Serving Protein Diehards

For customers still putting their faith in a high-protein, low-carb diet, here’s how you can up the protein beyond the ordinary.

The truth about weight loss is that there is no one truth, and the answer is that there is more than one answer. The discussion can’t be reduced to high-fat/low-carb versus high-carb/low-fat. The complex carbohydrates in vegetables, fruits and grains have sustained the human race since there was a human race. Unfortunately, complex carbohydrate foods have largely fallen out of favor, to be replaced by simple carbohydrates found in white flour, sugar and fructose.

That said, you may have customers who ask you to menu items that are allowed on high-protein diets. After all, we have been hunting and eating meat for eons; our incisors are not there by chance.

To hike up the protein, remember that high protein is not all beef and eggs. Seafood fits perfectly into the low-carb, high-protein menu category. Per serving, most seafood is lower in fat than meat or eggs. This makes seafood the perfect menu item for customers attempting to keep their intake of calories and carbs low and their protein high.

Easy does it: High-protein seafood does not mean dry or flavorless offerings. Simply broiling fish steaks, fillets or butterflied shrimp or lobster tail, or sea scallops with a maitre d’hotel butter (butter seasoned with chopped fresh parsley and lemon) or other savory compound butters (think of whipped butter seasoned with cayenne or red pepper flakes, chopped basil and lemon or cracked black pepper and garlic), makes for a savory low-carb entrée.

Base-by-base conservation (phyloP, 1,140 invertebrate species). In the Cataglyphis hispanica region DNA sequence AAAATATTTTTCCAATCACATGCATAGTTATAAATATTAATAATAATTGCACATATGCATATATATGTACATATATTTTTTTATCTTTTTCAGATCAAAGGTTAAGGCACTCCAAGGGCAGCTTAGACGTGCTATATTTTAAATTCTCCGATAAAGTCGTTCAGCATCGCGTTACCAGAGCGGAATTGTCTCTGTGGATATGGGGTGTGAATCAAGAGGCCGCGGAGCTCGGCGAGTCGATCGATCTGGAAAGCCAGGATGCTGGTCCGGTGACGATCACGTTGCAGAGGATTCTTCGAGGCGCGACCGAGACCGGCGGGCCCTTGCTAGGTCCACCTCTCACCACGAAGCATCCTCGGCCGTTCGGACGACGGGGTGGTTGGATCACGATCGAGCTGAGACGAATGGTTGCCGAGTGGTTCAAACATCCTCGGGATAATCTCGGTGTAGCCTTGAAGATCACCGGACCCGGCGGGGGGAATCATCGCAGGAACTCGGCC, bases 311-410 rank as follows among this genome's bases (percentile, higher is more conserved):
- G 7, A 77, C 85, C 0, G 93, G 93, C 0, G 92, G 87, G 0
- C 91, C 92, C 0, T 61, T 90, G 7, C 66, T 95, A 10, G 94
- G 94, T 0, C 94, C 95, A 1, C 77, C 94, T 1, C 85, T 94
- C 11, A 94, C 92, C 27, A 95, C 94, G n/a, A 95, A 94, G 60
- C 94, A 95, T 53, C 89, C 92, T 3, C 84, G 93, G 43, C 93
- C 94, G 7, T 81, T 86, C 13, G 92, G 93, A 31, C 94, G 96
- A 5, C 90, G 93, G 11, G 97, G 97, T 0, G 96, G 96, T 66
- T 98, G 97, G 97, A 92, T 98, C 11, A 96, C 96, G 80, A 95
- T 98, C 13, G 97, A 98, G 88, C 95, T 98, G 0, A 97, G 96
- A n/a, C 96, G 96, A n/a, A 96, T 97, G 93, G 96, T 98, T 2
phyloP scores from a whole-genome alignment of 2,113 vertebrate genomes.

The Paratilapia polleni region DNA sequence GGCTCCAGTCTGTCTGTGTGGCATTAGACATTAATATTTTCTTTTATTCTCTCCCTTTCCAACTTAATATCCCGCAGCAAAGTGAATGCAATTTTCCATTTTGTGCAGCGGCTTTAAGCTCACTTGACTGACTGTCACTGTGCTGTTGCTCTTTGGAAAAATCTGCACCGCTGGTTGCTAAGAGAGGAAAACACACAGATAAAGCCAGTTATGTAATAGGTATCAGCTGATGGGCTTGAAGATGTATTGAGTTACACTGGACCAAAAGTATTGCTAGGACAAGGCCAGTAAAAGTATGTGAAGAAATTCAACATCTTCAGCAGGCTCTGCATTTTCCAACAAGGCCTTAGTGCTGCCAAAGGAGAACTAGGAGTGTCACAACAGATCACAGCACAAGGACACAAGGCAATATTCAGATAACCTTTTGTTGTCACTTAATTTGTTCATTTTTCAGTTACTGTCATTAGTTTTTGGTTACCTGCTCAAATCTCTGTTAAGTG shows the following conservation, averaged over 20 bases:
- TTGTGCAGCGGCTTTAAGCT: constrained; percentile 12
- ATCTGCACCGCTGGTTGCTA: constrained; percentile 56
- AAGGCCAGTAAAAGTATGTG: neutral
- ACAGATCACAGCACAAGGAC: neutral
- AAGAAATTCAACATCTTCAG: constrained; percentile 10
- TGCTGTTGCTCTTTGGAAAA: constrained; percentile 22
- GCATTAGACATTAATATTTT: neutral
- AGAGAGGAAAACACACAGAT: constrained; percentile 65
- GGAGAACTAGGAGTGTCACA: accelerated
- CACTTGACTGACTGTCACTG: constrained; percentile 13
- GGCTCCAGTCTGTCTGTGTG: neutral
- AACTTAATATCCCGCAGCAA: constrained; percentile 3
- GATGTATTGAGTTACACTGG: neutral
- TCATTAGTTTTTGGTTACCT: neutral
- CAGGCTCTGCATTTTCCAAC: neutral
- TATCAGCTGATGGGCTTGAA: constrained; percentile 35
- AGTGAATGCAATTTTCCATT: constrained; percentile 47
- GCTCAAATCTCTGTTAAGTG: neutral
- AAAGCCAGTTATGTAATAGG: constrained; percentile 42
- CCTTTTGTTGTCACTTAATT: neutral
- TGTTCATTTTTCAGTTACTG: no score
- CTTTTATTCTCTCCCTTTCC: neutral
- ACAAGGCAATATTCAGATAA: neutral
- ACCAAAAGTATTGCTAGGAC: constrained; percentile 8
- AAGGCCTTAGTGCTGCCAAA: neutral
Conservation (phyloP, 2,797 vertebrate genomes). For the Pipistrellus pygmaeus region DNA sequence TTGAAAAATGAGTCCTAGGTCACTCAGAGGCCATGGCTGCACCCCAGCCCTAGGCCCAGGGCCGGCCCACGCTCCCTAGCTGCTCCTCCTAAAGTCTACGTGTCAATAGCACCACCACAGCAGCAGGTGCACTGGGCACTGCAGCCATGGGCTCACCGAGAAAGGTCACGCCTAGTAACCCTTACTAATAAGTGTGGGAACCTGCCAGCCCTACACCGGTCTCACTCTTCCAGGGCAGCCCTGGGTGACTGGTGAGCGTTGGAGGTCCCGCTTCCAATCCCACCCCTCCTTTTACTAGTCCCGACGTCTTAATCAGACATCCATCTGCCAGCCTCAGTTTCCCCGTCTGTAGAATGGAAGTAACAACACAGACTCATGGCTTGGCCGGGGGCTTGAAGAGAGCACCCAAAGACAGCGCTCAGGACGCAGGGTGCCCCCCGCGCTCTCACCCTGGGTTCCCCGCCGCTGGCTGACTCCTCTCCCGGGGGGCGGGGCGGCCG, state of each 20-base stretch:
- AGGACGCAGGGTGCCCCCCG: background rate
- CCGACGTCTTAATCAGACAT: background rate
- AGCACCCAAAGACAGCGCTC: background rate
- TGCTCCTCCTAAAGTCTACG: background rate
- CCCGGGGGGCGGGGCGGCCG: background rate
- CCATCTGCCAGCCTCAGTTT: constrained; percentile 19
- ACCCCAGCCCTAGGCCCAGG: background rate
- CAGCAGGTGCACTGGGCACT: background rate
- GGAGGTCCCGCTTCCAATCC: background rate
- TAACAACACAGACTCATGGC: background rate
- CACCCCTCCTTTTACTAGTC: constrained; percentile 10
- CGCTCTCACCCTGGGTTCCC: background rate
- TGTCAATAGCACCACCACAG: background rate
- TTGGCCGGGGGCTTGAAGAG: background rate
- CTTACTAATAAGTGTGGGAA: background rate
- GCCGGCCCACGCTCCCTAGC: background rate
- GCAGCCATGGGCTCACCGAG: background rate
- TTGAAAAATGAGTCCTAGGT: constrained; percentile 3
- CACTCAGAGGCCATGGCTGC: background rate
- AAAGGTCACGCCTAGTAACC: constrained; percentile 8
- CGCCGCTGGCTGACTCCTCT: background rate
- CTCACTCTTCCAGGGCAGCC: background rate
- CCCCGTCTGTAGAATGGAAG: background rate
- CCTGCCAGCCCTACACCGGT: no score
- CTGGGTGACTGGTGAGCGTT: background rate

Other simple preparations include stovetop poaching in court bouillon or oven poaching in parchment. Think about salmon steamed with lemon and olive oil, flavored with thyme, black pepper and lemon zest; roasted red snapper seasoned with fresh cilantro, rosemary and oregano; grilled sea bass with Cajun seasonings; grilled catfish with charred Southwestern spices; pecan-crusted halibut; paupiettes of salmon with shrimp mousseline, or steamed black bass with mustard vinaigrette.

For cold seafood salads, hold the pasta and potatoes and add the chopped hard-cooked eggs, flavored mayonnaise-based dressings and a small vegetable garnish. Think of cold poached salmon and halibut salad, shrimp and crab salad, mussel and shrimp salad, chilled ahi and crab salad, or chilled monkfish salad.

Heat it up: Low-carb Mexican cuisine can be tantalizing. Select from hard and soft cheeses, whole eggs and egg whites, poultry and seafood, olives and fresh and dried seasonings.

  • Red Snapper Vera Cruz combines sautéed red snapper with a flavoring of green pepper, onion, tomato, oregano, cilantro, black pepper and olives. A little bit of this seasoning goes a long way.
  • Sopa de Lima is quick to prepare. Heat chicken broth and add lemon juice, chopped red chilies, cilantro, finely chopped fresh lime and strips of cooked chicken. Bring to a fast boil, allow to simmer and serve with low-carb tortilla chips.
  • If your customers are adventurous, and you have a reliable fresh fish supplier, you can attempt ceviche, or seafood “cooked” with lemon and lime juice, rather than heat. Very fresh fish is cut into thin strips and marinated overnight in lemon and lime juice, olive oil, cilantro, chilies, onions and chopped tomatoes.
  • Eggs diable, a popular brunch item, are deviled eggs with a Mexican edge. Eggs are hard-cooked and cut in half. The yolk is removed and mashed with mayonnaise or sour cream, finely minced chilies and olives, hot sauce and black pepper.